34. Zheng S, Robinson E, Yeoman S, et al. MRI bone oedema predicts eight year tendon function at the wrist but not the requirement for orthopaedic surgery in rheumatoid arthritis. Ann Rheum Dis. 2006;65(5):607-611. Observational-Dx 42 total patients To investigate the role of early magnetic resonance imaging (MRI) of the wrist in predicting functional outcome in rheumatoid arthritis. At 8 years, tendon function was highly correlated with hand function (Sollerman score, R = -0.51, p = 0.005) and global function (health assessment questionnaire score, R = 0.53, p = 0.004). Using a model incorporating baseline and 1 year MRI scores, the MRI bone oedema score was strongly predictive of tendon function at 8 years (chi(2)(2) = 15.3, p = 0.0005), as was the MRI bone erosion score (chi(2)(2) = 9.23, p = 0.01). Hand function was also predicted by the baseline MRI erosion score (p = 0.02). MRI variables did not predict the requirement for surgery, but patients who had surgery were more likely to show progression of MRI bone erosion scores between baseline and 1 year (p = 0.008). Extensive MRI bone oedema and erosions at the wrist in early rheumatoid arthritis predict tendon dysfunction and impaired hand function in the medium term but not the requirement for joint or tendon surgery. 3
35. McAlindon T, Kissin E, Nazarian L, et al. American College of Rheumatology report on reasonable use of musculoskeletal ultrasonography in rheumatology clinical practice. Arthritis Care Res (Hoboken). 2012;64(11):1625-1640. Review/Other-Dx N/A A report by American College of Rheumatology on reasonable use of musculoskeletal ultrasonography in rheumatology clinical practice. N/A 4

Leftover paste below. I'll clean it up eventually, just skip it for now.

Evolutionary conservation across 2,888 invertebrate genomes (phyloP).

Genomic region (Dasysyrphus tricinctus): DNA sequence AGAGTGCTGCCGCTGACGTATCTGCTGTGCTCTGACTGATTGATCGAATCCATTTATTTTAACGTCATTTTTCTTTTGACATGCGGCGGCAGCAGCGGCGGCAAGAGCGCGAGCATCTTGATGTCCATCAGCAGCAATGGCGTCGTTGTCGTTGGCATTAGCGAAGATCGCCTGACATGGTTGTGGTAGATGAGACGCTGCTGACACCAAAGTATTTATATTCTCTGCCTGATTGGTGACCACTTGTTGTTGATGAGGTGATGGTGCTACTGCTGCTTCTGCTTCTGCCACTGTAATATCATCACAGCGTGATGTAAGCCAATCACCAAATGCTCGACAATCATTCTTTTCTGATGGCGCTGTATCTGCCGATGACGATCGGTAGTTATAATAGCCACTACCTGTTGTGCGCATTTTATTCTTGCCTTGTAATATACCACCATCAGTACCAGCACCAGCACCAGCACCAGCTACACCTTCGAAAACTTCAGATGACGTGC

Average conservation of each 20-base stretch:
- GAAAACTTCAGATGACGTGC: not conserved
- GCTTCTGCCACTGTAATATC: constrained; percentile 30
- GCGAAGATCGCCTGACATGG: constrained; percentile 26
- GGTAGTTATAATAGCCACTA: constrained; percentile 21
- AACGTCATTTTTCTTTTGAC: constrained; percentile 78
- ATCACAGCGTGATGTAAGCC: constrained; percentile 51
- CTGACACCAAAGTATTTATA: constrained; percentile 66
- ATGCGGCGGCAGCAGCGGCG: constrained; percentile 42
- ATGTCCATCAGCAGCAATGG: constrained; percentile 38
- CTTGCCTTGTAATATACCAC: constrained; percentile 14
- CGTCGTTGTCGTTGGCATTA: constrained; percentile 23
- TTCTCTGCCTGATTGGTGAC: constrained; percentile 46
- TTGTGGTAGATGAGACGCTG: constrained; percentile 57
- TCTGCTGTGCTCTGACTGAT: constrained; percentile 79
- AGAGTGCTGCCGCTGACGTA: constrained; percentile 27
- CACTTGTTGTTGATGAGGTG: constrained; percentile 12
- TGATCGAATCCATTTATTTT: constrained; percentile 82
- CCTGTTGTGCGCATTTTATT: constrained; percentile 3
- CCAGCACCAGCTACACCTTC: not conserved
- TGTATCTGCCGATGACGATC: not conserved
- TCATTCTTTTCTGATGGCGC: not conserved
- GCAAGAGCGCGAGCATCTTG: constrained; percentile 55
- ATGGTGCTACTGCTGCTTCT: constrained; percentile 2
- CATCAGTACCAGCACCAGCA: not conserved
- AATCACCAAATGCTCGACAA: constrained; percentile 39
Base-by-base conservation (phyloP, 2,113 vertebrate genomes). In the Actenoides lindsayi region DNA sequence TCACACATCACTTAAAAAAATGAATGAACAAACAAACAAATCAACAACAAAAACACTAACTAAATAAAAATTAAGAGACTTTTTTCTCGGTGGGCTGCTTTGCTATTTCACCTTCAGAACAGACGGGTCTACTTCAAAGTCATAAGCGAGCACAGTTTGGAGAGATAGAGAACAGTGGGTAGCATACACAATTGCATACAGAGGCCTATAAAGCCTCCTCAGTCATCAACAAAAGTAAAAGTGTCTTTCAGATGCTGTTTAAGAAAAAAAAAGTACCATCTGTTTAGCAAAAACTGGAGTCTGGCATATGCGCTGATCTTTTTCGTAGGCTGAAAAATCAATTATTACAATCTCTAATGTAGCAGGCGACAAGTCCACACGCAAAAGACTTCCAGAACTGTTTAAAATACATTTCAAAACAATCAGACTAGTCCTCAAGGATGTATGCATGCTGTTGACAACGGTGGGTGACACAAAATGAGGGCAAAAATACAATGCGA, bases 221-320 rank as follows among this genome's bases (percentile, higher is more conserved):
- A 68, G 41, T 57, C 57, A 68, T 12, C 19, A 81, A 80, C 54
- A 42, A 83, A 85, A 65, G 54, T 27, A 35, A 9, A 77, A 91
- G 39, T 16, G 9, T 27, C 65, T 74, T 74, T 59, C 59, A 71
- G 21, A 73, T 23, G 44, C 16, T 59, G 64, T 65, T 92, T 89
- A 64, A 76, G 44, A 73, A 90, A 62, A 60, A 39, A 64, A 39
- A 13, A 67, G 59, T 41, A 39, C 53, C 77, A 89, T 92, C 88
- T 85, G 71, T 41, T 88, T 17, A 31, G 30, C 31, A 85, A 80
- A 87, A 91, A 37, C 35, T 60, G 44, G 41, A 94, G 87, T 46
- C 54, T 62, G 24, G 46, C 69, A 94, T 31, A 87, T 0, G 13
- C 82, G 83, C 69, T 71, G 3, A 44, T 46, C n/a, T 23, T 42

36. Oneson SR, Timins ME, Scales LM, Erickson SJ, Chamoy L. MR imaging diagnosis of triangular fibrocartilage pathology with arthroscopic correlation. AJR Am J Roentgenol. 1997;168(6):1513-1518. Observational-Dx 178 imaging exams To compare MR imaging with arthroscopy in evaluating triangular fibrocartilage (TFC) pathology. Sensitivity for detecting central degenerative perforations was 91% for both observers I and II. Sensitivity for detecting radial slitlike tears was 100% and 86% for observers I and II, respectively. Sensitivity for detecting ulnar-sided avulsions was 25% and 50% for observers I and II, respectively. MR imaging is accurate in revealing TFC perforations. 3